Some thoughts About Central Banks Backed Digital Currencies Part II
This is a continuation of previous article in which we discussed an idea that has been causing some noise in financial markets around the world. The core of the idea is about the potential for central banks to issue their own digital currency, The first part of this essay discussed some of the most immediate implications about the relationship between central banks and cryptocoins. Today, I would like to deep dive a bit into that analysis by dissecting some other implications that the behavior of financial markets could have in digital currencies issued by central banks.
The idea of countries and central banks issuing their own digital currencies might seem ludicrous at first but we should not be quick to discard it. A few days ago, the Bank of International Settlements(BIS) produced a 16-page analysis that presented the idea of central banks-backed digital currencies as a way to participate and influence the, in their own worlds, “new taxonomy of money”. In the previous article, we explored three key implications of this ideas. Let’s now discuss a few others:
1 — Central Bank Money in Public Blockchains
One of the not-so-subtle implications of a digital currency backed by central banks is the fact that the cryptocoins will have to be hosted in places(blockchains ) outside banks. More specifically, national cryptocurrencies will operate on public blockchains such as Ethereum. As a result, banks will have to grow accustomed to the idea of relinquishing a lot of the currency control mechanisms they have traditionally enjoyed.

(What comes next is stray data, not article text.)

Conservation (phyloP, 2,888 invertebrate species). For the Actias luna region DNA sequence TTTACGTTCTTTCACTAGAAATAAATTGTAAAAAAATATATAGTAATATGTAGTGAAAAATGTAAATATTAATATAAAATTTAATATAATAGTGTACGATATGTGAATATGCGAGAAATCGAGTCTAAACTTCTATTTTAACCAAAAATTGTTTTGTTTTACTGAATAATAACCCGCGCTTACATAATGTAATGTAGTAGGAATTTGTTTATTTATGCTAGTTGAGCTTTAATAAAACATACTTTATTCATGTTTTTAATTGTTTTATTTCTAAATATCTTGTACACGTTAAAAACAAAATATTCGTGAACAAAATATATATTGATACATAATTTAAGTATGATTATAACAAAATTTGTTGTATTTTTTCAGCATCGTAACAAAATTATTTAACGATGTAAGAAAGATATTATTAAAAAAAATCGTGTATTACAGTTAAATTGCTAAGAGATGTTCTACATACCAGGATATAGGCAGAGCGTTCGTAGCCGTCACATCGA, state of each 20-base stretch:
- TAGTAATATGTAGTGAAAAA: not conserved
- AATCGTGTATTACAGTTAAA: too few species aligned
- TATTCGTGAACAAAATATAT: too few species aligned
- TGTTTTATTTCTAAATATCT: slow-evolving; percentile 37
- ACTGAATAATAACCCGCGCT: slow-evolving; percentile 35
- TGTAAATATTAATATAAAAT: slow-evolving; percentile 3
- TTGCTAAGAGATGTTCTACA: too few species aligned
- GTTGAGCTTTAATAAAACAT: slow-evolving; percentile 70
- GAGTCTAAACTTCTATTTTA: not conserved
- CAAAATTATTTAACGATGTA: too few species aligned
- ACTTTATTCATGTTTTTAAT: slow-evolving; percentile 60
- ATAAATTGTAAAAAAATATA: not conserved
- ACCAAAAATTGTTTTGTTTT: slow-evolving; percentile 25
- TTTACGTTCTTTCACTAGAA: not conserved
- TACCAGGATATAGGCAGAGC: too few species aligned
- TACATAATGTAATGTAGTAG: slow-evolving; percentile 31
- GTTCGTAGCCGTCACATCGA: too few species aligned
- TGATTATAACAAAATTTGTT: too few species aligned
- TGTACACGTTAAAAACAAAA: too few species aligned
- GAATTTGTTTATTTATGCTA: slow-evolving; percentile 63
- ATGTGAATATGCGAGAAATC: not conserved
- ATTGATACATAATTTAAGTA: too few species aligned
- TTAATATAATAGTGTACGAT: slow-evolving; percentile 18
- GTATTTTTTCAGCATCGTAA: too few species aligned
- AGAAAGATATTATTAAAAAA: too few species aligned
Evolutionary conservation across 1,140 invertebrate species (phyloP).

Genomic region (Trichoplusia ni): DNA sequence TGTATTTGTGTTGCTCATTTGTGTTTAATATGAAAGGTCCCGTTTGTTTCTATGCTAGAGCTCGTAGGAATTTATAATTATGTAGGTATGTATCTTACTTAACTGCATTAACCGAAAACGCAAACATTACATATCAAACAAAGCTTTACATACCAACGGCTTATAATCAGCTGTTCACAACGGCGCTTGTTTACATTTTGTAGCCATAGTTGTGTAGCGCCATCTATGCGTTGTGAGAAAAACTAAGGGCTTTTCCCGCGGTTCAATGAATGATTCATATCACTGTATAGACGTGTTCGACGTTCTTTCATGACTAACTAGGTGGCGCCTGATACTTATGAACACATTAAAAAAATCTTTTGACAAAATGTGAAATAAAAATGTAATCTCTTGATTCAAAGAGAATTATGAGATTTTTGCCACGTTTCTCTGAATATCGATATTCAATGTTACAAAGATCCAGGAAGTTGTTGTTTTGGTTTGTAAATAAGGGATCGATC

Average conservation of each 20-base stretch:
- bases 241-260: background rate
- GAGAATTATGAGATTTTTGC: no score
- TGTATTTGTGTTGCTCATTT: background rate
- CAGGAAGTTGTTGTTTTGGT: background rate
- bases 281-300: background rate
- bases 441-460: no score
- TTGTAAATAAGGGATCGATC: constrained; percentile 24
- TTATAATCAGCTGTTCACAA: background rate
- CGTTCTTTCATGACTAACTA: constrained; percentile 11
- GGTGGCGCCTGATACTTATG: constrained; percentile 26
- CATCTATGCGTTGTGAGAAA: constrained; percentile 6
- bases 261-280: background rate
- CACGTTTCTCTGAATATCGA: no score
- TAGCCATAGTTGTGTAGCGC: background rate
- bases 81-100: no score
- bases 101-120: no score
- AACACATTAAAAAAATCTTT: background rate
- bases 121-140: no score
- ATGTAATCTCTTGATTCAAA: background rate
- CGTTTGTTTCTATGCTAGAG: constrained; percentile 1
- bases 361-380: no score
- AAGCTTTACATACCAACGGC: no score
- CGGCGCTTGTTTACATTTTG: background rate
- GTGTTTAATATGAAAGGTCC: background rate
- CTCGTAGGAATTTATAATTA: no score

2 — Influence by Existing Market Instruments
The financial market is still trying to figure out what influences the price of Bitcoin besides news. Venture capitalist Nikhil Kalshatgi recently suggested the idea that there might be baskets of stocks that influence the price of Bitcoin but he also mentioned he wasn’t confident enough to pick those stocks. That picture radically changes when we start talking about a digital currency backed by a central bank. In that scenario, financial instruments tied to the parent central bank can indirectly influence the price of the cryptocoin. Instruments such as treasury bonds or simple GDP metrics can be highly influential on the price of a digital currencies backed by central banks.
3 — Influence by National Indicators
Similarly to the behavior of FOREX markets, central bank-backed digital currencies are likely to influenced by indicators that reflect the economic health of a nation. Employment reports, the US Index of Economic Indicators (LEI), trade deficit metrics, consumer confidence reports, retail sales are just some examples of indicators that can become relevant of central bank digital coins.
4 — Anonymity and Taxes
One interesting balance-act for central bank digital currencies will be how to reconcile the anonimity of cryptocoins with tax obligations. A national cryptocoin can almost become a substitute for traditional cash transactions which are notorious for not being reflected in tax reports.
5 — National ICOs
To leave the most polemic observation to the end; the idea of raising funds for central bank digital currencies via initial coin offerings(ICOs) is very intriguing. The process can be similar to the sales of bonds or other debt instruments and can be restricted to accredited investors. This idea is more viable in emerging markets than in large first world economies.